only) and 6.2 (Disposal codes only and metals and metal compounds reported un-
                der codes M40 and M61). Does not include PBT chemicals, vanadium and vanadium
                compounds. Does not  include transfers to disposal or other releases sent to other TRI
                facilities that reported the amounts as on-site disposal or other releases. Data shown
                as of March 2005. Metal mining and primary metal operations are shown together on
                the above chart because several facilities have combined operations.
                                                                                                      Total
                                                                                                 on-and off-site
                                                                                            disposal or other releases
                                                                                            of the original chemicals
                                                                                                from the original
                                                                                             types of manufacturing
                                                                                               ities decreased by 59%
                                                                                                from 1988-2003.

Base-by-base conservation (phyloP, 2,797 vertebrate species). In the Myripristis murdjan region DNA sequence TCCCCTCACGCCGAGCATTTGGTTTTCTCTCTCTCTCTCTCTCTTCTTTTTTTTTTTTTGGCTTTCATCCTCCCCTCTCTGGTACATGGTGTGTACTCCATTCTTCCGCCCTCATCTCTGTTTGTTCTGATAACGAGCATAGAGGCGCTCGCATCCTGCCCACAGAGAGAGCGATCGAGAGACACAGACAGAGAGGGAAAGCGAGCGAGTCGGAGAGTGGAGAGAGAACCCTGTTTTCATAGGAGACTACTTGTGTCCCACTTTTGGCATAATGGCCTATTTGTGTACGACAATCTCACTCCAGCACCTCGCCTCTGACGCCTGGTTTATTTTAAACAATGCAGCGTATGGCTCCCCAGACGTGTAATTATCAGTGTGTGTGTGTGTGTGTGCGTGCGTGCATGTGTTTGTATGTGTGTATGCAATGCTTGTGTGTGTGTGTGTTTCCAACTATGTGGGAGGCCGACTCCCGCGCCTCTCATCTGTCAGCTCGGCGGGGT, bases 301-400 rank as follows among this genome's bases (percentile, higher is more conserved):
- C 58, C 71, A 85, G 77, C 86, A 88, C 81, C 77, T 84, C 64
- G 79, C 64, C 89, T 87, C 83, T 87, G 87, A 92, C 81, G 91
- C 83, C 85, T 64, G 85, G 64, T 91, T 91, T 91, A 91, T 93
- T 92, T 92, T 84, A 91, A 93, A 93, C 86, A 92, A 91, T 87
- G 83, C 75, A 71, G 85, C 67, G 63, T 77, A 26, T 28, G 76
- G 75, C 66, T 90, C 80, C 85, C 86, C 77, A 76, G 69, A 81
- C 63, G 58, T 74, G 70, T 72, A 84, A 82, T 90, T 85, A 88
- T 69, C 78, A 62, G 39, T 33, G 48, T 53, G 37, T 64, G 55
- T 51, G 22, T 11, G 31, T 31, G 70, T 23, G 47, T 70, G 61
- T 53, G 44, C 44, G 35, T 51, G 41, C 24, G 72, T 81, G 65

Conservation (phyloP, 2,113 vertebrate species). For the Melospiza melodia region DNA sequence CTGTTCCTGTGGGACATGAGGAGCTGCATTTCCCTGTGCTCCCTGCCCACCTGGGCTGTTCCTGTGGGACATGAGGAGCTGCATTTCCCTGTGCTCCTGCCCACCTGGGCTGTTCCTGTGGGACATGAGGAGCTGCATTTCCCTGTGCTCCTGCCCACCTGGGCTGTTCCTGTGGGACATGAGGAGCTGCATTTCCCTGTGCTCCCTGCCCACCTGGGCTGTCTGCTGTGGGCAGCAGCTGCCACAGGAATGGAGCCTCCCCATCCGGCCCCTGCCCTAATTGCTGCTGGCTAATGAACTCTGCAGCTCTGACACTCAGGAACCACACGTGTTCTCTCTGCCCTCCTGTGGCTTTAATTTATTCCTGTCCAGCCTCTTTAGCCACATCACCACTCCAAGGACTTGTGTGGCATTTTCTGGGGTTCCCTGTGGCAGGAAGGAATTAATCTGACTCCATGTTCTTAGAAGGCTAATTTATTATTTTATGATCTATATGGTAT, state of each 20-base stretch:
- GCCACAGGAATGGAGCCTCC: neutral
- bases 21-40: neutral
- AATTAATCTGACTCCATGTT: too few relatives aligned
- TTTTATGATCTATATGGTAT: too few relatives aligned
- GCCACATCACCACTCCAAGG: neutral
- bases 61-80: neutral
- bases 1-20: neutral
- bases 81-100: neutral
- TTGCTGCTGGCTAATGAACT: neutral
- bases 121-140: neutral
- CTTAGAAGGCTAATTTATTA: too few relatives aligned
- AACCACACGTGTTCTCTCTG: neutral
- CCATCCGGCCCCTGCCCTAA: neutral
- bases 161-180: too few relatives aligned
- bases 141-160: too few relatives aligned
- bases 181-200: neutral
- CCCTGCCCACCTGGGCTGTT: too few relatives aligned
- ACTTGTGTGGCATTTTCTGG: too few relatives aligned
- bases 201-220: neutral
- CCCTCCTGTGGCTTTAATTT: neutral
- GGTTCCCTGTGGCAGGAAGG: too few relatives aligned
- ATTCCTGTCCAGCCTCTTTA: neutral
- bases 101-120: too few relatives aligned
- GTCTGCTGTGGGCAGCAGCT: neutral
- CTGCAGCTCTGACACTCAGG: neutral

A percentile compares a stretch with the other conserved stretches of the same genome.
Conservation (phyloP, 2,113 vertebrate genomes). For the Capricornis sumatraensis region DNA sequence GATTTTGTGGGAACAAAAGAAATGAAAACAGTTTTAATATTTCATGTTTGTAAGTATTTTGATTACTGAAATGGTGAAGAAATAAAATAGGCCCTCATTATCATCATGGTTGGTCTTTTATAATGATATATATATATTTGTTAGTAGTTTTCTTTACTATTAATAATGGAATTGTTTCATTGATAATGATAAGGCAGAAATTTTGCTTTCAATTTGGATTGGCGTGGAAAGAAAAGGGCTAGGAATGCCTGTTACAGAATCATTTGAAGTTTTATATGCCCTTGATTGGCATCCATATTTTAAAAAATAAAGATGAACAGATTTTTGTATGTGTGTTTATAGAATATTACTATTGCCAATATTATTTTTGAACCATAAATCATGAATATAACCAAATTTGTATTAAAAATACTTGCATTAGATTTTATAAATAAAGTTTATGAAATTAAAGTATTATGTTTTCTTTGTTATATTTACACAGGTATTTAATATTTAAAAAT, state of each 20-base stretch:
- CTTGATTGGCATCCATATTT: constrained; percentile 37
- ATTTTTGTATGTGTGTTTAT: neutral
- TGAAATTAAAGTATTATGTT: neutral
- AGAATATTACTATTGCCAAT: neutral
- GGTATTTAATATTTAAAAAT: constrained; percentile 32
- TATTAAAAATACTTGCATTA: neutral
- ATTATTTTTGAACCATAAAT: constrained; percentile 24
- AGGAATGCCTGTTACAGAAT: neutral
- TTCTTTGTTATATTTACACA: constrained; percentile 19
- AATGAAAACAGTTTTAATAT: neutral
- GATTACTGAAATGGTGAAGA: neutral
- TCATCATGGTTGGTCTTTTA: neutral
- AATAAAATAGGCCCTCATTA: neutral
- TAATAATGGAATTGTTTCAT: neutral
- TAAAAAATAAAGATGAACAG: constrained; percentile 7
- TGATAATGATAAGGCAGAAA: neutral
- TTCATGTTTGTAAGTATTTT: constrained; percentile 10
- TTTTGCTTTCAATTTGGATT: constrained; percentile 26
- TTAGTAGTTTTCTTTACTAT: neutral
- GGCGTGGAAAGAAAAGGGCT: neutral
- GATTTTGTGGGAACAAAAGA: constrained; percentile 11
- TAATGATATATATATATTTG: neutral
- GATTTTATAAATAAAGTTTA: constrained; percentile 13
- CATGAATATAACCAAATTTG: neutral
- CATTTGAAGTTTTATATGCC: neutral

\
Data are fromTRI Form, Sections 5 (all parts) and 6.1 (metals and metal compounds only) and 6.2
(Disposal codes only and metals and metal compounds reported under codes M40 and M61). Does
not include delisted chemicals, chemicals added in 1990,1994 and 1995, aluminum oxide, ammonia,
hydrochloric acid, PBT chemicals, sulfuric acid, vanadium and vanadium compounds. For the years
1998 and after, does not include industries, other than manufacturing industries, that are required to
report for 1998 and later years only. Data shown as of March 2005.
Note: The 2003 Public Data Release (PDR) uses the primary SIC code reported by the facility for all analysis purposes for all reporting years. As a result, previous years' analyses may
not be directly compared to data as currently displayed here and in TRI Explorer. Please see the Summary of Key Findings document for additional information (www.epa.gov/tri).

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                    TABLE 1: TRION-SITE AND OFF-SITE DISPOSAL OR OTHER RELEASES, 2003